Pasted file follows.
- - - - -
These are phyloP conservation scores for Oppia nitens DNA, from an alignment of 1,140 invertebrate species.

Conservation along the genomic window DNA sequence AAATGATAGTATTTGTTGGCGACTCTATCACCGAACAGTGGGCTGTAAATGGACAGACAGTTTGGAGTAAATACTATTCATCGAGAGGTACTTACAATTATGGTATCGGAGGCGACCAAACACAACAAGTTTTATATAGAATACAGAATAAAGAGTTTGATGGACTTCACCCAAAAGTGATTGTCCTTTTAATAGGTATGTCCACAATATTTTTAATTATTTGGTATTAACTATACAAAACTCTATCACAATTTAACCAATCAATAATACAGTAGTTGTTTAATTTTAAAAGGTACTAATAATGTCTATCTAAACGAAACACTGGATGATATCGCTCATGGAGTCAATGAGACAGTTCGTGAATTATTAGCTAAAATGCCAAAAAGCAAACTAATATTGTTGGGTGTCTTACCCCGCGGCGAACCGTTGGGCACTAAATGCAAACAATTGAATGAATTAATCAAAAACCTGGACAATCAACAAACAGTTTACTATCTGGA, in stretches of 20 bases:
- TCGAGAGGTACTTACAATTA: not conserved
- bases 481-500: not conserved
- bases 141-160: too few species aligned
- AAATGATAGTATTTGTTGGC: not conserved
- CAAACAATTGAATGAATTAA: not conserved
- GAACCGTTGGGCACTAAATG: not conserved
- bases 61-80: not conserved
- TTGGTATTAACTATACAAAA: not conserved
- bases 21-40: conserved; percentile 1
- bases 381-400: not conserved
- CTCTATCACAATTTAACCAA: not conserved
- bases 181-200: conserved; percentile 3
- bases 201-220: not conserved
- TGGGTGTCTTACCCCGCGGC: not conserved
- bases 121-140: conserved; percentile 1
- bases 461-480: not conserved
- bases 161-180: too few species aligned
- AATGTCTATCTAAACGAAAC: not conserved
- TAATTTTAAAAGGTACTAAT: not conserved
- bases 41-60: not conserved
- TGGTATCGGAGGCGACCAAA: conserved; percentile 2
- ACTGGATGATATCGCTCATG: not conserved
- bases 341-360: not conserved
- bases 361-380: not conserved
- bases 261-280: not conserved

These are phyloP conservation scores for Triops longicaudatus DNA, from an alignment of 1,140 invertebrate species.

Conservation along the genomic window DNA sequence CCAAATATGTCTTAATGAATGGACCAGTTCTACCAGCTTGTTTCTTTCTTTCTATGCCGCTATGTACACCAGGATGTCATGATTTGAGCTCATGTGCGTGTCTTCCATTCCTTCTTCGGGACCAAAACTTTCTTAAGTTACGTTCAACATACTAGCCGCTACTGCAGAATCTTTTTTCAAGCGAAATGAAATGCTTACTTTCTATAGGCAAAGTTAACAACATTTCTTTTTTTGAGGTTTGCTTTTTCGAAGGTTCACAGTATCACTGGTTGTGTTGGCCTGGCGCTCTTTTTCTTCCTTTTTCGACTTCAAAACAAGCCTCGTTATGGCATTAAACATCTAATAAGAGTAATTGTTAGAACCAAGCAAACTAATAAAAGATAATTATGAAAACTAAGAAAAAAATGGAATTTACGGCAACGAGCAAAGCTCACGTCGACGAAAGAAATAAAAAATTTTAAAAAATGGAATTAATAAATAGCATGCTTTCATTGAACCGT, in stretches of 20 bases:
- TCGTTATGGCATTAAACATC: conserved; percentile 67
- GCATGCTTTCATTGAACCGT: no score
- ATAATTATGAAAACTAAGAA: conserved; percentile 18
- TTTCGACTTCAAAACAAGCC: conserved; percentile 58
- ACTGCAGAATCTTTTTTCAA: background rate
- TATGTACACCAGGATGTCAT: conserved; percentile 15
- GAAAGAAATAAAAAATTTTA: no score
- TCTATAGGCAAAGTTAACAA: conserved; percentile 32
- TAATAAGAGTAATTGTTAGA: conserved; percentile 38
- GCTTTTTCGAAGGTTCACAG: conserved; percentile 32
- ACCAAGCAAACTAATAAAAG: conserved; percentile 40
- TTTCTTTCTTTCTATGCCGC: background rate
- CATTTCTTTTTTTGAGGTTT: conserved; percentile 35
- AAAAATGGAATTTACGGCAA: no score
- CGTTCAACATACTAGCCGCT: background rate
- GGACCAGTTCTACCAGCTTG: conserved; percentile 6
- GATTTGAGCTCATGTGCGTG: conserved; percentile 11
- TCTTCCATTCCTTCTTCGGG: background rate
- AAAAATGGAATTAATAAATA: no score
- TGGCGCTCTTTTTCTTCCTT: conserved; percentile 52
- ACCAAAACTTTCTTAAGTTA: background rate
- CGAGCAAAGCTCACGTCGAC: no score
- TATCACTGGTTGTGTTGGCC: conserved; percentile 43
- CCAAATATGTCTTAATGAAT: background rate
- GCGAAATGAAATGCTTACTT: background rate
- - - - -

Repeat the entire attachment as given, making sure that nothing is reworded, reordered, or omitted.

These are phyloP conservation scores for Oppia nitens DNA, from an alignment of 1,140 invertebrate species.

Conservation along the genomic window DNA sequence AAATGATAGTATTTGTTGGCGACTCTATCACCGAACAGTGGGCTGTAAATGGACAGACAGTTTGGAGTAAATACTATTCATCGAGAGGTACTTACAATTATGGTATCGGAGGCGACCAAACACAACAAGTTTTATATAGAATACAGAATAAAGAGTTTGATGGACTTCACCCAAAAGTGATTGTCCTTTTAATAGGTATGTCCACAATATTTTTAATTATTTGGTATTAACTATACAAAACTCTATCACAATTTAACCAATCAATAATACAGTAGTTGTTTAATTTTAAAAGGTACTAATAATGTCTATCTAAACGAAACACTGGATGATATCGCTCATGGAGTCAATGAGACAGTTCGTGAATTATTAGCTAAAATGCCAAAAAGCAAACTAATATTGTTGGGTGTCTTACCCCGCGGCGAACCGTTGGGCACTAAATGCAAACAATTGAATGAATTAATCAAAAACCTGGACAATCAACAAACAGTTTACTATCTGGA, in stretches of 20 bases:
- TCGAGAGGTACTTACAATTA: not conserved
- bases 481-500: not conserved
- bases 141-160: too few species aligned
- AAATGATAGTATTTGTTGGC: not conserved
- CAAACAATTGAATGAATTAA: not conserved
- GAACCGTTGGGCACTAAATG: not conserved
- bases 61-80: not conserved
- TTGGTATTAACTATACAAAA: not conserved
- bases 21-40: conserved; percentile 1
- bases 381-400: not conserved
- CTCTATCACAATTTAACCAA: not conserved
- bases 181-200: conserved; percentile 3
- bases 201-220: not conserved
- TGGGTGTCTTACCCCGCGGC: not conserved
- bases 121-140: conserved; percentile 1
- bases 461-480: not conserved
- bases 161-180: too few species aligned
- AATGTCTATCTAAACGAAAC: not conserved
- TAATTTTAAAAGGTACTAAT: not conserved
- bases 41-60: not conserved
- TGGTATCGGAGGCGACCAAA: conserved; percentile 2
- ACTGGATGATATCGCTCATG: not conserved
- bases 341-360: not conserved
- bases 361-380: not conserved
- bases 261-280: not conserved

These are phyloP conservation scores for Triops longicaudatus DNA, from an alignment of 1,140 invertebrate species.

Conservation along the genomic window DNA sequence CCAAATATGTCTTAATGAATGGACCAGTTCTACCAGCTTGTTTCTTTCTTTCTATGCCGCTATGTACACCAGGATGTCATGATTTGAGCTCATGTGCGTGTCTTCCATTCCTTCTTCGGGACCAAAACTTTCTTAAGTTACGTTCAACATACTAGCCGCTACTGCAGAATCTTTTTTCAAGCGAAATGAAATGCTTACTTTCTATAGGCAAAGTTAACAACATTTCTTTTTTTGAGGTTTGCTTTTTCGAAGGTTCACAGTATCACTGGTTGTGTTGGCCTGGCGCTCTTTTTCTTCCTTTTTCGACTTCAAAACAAGCCTCGTTATGGCATTAAACATCTAATAAGAGTAATTGTTAGAACCAAGCAAACTAATAAAAGATAATTATGAAAACTAAGAAAAAAATGGAATTTACGGCAACGAGCAAAGCTCACGTCGACGAAAGAAATAAAAAATTTTAAAAAATGGAATTAATAAATAGCATGCTTTCATTGAACCGT, in stretches of 20 bases:
- TCGTTATGGCATTAAACATC: conserved; percentile 67
- GCATGCTTTCATTGAACCGT: no score
- ATAATTATGAAAACTAAGAA: conserved; percentile 18
- TTTCGACTTCAAAACAAGCC: conserved; percentile 58
- ACTGCAGAATCTTTTTTCAA: background rate
- TATGTACACCAGGATGTCAT: conserved; percentile 15
- GAAAGAAATAAAAAATTTTA: no score
- TCTATAGGCAAAGTTAACAA: conserved; percentile 32
- TAATAAGAGTAATTGTTAGA: conserved; percentile 38
- GCTTTTTCGAAGGTTCACAG: conserved; percentile 32
- ACCAAGCAAACTAATAAAAG: conserved; percentile 40
- TTTCTTTCTTTCTATGCCGC: background rate
- CATTTCTTTTTTTGAGGTTT: conserved; percentile 35
- AAAAATGGAATTTACGGCAA: no score
- CGTTCAACATACTAGCCGCT: background rate
- GGACCAGTTCTACCAGCTTG: conserved; percentile 6
- GATTTGAGCTCATGTGCGTG: conserved; percentile 11
- TCTTCCATTCCTTCTTCGGG: background rate
- AAAAATGGAATTAATAAATA: no score
- TGGCGCTCTTTTTCTTCCTT: conserved; percentile 52
- ACCAAAACTTTCTTAAGTTA: background rate
- CGAGCAAAGCTCACGTCGAC: no score
- TATCACTGGTTGTGTTGGCC: conserved; percentile 43
- CCAAATATGTCTTAATGAAT: background rate
- GCGAAATGAAATGCTTACTT: background rate